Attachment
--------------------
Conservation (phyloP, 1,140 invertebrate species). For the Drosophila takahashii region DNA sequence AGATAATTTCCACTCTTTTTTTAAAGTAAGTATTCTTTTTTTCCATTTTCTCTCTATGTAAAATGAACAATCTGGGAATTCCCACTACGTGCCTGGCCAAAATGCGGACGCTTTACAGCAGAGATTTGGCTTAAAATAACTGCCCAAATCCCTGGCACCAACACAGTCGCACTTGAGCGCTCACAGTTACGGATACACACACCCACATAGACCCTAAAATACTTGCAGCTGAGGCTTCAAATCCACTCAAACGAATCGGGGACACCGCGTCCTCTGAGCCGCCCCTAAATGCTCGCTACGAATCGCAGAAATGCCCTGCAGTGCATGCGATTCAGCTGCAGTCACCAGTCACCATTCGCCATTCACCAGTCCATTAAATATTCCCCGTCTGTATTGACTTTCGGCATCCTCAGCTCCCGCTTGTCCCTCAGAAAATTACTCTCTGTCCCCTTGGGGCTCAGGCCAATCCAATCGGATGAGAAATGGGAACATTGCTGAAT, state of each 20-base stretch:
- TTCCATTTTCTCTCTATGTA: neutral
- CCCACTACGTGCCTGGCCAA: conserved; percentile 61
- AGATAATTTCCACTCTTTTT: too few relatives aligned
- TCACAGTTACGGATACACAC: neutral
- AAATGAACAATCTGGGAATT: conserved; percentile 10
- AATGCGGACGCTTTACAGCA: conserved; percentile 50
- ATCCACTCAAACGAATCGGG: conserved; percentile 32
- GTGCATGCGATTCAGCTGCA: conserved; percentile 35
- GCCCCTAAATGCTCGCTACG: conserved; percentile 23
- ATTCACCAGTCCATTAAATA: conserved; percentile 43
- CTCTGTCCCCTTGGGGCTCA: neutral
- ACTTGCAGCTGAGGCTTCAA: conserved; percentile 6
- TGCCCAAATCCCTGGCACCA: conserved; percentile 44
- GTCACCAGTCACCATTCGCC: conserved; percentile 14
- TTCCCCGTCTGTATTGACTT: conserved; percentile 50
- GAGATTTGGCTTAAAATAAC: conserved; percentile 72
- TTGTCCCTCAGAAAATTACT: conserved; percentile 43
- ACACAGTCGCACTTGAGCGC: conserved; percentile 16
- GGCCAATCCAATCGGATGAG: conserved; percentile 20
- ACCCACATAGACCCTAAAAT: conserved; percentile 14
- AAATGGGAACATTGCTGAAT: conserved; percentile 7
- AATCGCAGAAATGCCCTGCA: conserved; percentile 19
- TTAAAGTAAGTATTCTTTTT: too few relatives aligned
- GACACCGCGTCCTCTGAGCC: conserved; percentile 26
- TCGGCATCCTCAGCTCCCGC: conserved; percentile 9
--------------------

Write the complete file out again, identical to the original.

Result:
Conservation (phyloP, 1,140 invertebrate species). For the Drosophila takahashii region DNA sequence AGATAATTTCCACTCTTTTTTTAAAGTAAGTATTCTTTTTTTCCATTTTCTCTCTATGTAAAATGAACAATCTGGGAATTCCCACTACGTGCCTGGCCAAAATGCGGACGCTTTACAGCAGAGATTTGGCTTAAAATAACTGCCCAAATCCCTGGCACCAACACAGTCGCACTTGAGCGCTCACAGTTACGGATACACACACCCACATAGACCCTAAAATACTTGCAGCTGAGGCTTCAAATCCACTCAAACGAATCGGGGACACCGCGTCCTCTGAGCCGCCCCTAAATGCTCGCTACGAATCGCAGAAATGCCCTGCAGTGCATGCGATTCAGCTGCAGTCACCAGTCACCATTCGCCATTCACCAGTCCATTAAATATTCCCCGTCTGTATTGACTTTCGGCATCCTCAGCTCCCGCTTGTCCCTCAGAAAATTACTCTCTGTCCCCTTGGGGCTCAGGCCAATCCAATCGGATGAGAAATGGGAACATTGCTGAAT, state of each 20-base stretch:
- TTCCATTTTCTCTCTATGTA: neutral
- CCCACTACGTGCCTGGCCAA: conserved; percentile 61
- AGATAATTTCCACTCTTTTT: too few relatives aligned
- TCACAGTTACGGATACACAC: neutral
- AAATGAACAATCTGGGAATT: conserved; percentile 10
- AATGCGGACGCTTTACAGCA: conserved; percentile 50
- ATCCACTCAAACGAATCGGG: conserved; percentile 32
- GTGCATGCGATTCAGCTGCA: conserved; percentile 35
- GCCCCTAAATGCTCGCTACG: conserved; percentile 23
- ATTCACCAGTCCATTAAATA: conserved; percentile 43
- CTCTGTCCCCTTGGGGCTCA: neutral
- ACTTGCAGCTGAGGCTTCAA: conserved; percentile 6
- TGCCCAAATCCCTGGCACCA: conserved; percentile 44
- GTCACCAGTCACCATTCGCC: conserved; percentile 14
- TTCCCCGTCTGTATTGACTT: conserved; percentile 50
- GAGATTTGGCTTAAAATAAC: conserved; percentile 72
- TTGTCCCTCAGAAAATTACT: conserved; percentile 43
- ACACAGTCGCACTTGAGCGC: conserved; percentile 16
- GGCCAATCCAATCGGATGAG: conserved; percentile 20
- ACCCACATAGACCCTAAAAT: conserved; percentile 14
- AAATGGGAACATTGCTGAAT: conserved; percentile 7
- AATCGCAGAAATGCCCTGCA: conserved; percentile 19
- TTAAAGTAAGTATTCTTTTT: too few relatives aligned
- GACACCGCGTCCTCTGAGCC: conserved; percentile 26
- TCGGCATCCTCAGCTCCCGC: conserved; percentile 9